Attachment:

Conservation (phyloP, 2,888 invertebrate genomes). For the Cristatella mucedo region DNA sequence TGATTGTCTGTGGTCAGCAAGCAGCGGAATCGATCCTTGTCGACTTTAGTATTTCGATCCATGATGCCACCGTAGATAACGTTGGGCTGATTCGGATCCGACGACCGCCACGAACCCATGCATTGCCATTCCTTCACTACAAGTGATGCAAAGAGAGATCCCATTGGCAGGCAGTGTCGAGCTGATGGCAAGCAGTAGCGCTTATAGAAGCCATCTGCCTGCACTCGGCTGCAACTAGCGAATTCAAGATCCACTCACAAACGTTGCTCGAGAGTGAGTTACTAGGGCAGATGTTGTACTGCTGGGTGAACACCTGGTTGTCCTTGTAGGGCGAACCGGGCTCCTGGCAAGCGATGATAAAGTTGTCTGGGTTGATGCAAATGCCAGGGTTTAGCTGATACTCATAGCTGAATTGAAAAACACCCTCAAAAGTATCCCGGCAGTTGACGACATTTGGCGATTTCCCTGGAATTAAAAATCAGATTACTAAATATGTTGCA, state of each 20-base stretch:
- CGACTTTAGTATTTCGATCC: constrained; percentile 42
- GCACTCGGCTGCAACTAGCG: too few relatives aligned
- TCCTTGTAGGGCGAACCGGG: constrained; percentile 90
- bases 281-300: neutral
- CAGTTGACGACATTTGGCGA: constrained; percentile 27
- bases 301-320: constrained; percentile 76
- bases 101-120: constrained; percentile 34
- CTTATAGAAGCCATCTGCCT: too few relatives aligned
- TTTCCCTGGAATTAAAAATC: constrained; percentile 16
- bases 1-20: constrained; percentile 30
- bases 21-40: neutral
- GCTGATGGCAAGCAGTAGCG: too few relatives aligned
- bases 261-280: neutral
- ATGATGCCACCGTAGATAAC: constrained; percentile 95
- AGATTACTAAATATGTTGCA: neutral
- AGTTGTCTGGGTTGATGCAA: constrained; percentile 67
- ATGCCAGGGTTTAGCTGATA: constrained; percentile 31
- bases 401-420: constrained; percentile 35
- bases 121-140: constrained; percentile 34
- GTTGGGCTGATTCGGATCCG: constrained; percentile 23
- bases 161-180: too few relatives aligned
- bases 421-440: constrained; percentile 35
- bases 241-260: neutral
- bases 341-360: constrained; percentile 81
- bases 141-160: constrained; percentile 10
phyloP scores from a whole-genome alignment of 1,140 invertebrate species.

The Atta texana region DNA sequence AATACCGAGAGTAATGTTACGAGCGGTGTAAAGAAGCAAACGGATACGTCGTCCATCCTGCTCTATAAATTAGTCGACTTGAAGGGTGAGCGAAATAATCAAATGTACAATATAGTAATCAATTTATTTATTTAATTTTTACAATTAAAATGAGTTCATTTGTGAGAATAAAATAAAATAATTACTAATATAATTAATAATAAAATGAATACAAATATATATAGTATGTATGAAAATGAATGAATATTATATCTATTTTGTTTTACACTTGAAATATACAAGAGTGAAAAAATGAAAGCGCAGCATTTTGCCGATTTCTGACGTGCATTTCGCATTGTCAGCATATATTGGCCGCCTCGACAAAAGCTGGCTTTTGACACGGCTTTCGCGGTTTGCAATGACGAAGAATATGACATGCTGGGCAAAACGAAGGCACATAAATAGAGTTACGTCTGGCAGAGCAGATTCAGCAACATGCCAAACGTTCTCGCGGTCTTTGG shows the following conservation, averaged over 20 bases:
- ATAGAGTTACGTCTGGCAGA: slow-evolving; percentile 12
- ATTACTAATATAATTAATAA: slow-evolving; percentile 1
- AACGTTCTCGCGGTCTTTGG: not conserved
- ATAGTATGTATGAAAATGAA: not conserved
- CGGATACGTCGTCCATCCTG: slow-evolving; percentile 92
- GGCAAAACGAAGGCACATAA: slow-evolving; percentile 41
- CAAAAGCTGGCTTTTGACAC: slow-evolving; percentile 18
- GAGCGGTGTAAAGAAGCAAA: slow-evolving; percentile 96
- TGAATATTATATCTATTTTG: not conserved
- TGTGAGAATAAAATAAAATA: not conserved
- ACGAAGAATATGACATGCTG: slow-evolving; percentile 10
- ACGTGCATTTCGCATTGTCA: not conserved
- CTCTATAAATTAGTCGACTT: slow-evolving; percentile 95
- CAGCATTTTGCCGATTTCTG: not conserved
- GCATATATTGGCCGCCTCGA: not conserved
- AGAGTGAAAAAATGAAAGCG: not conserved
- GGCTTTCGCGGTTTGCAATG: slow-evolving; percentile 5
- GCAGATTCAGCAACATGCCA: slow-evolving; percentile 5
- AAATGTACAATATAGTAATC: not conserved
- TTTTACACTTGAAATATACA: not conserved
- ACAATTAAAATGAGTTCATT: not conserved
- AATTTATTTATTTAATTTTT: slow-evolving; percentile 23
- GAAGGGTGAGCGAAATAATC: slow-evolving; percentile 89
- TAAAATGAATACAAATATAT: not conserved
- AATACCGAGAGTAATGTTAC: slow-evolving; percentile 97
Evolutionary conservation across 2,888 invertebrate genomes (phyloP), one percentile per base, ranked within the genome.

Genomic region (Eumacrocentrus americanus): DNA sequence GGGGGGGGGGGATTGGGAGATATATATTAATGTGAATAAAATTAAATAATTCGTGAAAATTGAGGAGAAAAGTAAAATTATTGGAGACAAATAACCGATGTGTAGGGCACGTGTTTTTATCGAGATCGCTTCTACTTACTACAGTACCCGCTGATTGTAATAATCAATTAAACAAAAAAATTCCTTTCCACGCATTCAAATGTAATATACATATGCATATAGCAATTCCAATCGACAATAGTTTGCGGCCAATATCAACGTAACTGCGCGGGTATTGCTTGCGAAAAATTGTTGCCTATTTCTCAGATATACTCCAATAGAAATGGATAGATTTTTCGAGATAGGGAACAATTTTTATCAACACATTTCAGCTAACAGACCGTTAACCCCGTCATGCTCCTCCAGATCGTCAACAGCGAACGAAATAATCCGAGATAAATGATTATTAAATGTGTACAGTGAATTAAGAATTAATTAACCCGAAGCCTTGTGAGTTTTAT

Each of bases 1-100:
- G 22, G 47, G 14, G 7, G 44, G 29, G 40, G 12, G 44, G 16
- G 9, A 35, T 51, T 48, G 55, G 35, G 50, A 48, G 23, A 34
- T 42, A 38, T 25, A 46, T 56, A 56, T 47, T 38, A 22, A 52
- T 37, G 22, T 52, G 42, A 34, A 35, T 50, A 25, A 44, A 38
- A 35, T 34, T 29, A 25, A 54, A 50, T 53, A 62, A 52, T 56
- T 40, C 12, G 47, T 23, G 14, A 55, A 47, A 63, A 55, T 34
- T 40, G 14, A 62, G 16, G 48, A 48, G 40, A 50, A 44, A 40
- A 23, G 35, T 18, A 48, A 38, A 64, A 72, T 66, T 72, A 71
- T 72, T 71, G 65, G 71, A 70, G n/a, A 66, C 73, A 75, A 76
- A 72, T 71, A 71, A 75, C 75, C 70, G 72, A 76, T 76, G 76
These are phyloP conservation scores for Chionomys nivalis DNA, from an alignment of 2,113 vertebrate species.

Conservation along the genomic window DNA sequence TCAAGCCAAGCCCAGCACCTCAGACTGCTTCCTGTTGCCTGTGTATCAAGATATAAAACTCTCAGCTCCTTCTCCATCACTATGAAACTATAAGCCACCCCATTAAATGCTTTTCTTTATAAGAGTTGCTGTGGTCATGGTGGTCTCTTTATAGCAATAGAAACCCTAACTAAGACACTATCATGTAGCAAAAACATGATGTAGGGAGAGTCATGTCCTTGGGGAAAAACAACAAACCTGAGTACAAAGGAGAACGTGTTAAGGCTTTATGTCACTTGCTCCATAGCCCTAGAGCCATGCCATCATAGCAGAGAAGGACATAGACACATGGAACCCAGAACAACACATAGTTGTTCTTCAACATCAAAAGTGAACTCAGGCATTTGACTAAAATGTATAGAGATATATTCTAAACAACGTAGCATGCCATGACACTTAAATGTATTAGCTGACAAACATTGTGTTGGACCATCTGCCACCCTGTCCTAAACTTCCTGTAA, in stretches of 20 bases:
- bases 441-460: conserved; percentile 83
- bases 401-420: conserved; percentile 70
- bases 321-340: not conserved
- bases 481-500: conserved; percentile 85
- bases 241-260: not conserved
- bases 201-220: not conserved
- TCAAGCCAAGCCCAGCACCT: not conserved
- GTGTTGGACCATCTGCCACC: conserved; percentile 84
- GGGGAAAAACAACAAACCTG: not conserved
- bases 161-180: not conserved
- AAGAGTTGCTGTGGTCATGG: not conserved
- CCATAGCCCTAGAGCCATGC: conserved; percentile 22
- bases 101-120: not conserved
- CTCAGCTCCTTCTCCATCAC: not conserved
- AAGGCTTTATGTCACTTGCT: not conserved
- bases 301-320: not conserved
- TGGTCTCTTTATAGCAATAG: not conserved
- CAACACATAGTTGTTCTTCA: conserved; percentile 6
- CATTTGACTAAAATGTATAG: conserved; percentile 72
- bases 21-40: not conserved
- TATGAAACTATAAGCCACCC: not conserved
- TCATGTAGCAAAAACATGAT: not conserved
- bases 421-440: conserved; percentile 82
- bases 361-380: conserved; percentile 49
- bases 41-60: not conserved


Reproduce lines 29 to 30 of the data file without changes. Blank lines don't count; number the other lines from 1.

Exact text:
- ATAGAGTTACGTCTGGCAGA: slow-evolving; percentile 12
- ATTACTAATATAATTAATAA: slow-evolving; percentile 1